November 2006 A
High Productivity Computing Systems and the Path Towards Usable Petascale Computing
Nicole Wolter, San Diego Supercomputing Center
Michael O. McCracken, San Diego Supercomputing Center
Allen Snavely, San Diego Supercomputing Center
Lorin Hochstein, University of Nebraska, Lincoln
Taiga Nakamura, University of Maryland, College Park
Victor Basili, University of Maryland, College Park

2. Procedure

In this study we address the above conjectures by evaluating consult tickets and job logs and further verifying the preliminary assessments, based on the previously mentioned means, with user surveys and by personal interviews of developers using current TeraGrid Sites. More in depth explanation of the studies conducted can be found at SDSC's Performance Modeling and Characterization (PMaC) web site.3

The initial assessment, to quantify and qualify HPC productivity, was derived from evaluating the user-submitted help tickets. The ticket sampling included all help tickets submitted to the SDSC help desk from March 2004 to March 2006. These tickets span numerous architectures. The consulting tickets enabled the identification of possible HPC resources productivity bottlenecks.

Because only 307 of the 920 registered users submitted support tickets during the time span we investigated, it was clear that ticket analysis alone did not account for all users. Attempting to include a broader set of users, we looked at system job logs of the SDSC DataStar supercomputer, 4 a 2,368-processor IBM Power4 system. We evaluated high-level trends for all 59,030 jobs run on the DataStar P655 nodes at SDSC from January 2003 to April 2006. The jobs ranged in size from 1 to 128 eight-processor nodes.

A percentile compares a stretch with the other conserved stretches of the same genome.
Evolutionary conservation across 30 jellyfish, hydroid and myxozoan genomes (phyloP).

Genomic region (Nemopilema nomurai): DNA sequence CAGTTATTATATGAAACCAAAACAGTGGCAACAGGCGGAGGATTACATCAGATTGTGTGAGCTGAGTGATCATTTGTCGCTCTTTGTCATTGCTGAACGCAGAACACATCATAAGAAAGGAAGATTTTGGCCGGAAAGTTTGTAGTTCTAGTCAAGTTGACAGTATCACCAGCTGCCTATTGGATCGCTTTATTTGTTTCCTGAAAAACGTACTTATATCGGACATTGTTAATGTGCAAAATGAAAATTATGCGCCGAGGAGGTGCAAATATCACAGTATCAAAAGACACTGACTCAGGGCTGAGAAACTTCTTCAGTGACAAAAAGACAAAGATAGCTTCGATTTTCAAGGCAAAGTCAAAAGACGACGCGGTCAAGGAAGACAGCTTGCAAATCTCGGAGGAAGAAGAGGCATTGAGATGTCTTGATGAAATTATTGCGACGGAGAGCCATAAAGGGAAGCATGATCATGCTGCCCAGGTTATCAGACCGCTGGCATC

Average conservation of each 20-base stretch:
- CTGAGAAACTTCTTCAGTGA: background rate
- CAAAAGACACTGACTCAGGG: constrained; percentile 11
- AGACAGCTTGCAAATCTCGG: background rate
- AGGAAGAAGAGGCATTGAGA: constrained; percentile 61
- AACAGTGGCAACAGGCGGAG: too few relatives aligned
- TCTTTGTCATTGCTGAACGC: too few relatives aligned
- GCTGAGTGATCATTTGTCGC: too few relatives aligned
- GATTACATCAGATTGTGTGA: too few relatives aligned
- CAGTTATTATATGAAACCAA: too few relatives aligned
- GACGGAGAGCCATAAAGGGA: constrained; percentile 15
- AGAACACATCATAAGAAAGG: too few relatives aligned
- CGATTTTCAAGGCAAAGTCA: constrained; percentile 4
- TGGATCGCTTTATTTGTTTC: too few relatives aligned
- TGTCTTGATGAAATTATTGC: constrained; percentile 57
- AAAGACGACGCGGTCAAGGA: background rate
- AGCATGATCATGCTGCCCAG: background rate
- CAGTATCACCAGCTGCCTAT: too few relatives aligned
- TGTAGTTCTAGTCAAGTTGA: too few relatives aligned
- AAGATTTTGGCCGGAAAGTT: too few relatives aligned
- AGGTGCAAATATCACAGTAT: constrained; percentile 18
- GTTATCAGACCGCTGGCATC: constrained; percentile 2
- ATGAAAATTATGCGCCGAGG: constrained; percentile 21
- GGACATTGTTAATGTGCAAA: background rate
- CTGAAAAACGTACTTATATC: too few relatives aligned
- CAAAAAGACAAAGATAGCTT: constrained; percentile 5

To further address some of these questions raised in the previous two studies we embarked upon a survey and interviewing campaign. We developed an interview strategy based on available references 5 and examples 6to avoid common pitfalls in design. The questions included a general background and experience section, a development section, and a development practices and process section. The full interview script is available on the SDSC PMaC web site.3 This strategy was extended to create a user survey. The survey had two goals; first, to get answers from questions similar to the interview script from a larger sample size, and second, to find potential future interview subjects for further investigation. The full survey is also available on the PMaC web site. 3

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Reference this article
Wolter, N., McCracken, M. O., Snavely, A., Hochstein, L., Nakamura, T., Basili, V. "What's Working in HPC: Investigating HPC User Behavior and Productivity," CTWatch Quarterly, Volume 2, Number 4A, November 2006 A. http://www.ctwatch.org/quarterly/articles/2006/11/whats-working-in-hpc-investigating-hpc-user-behavior-and-productivity/

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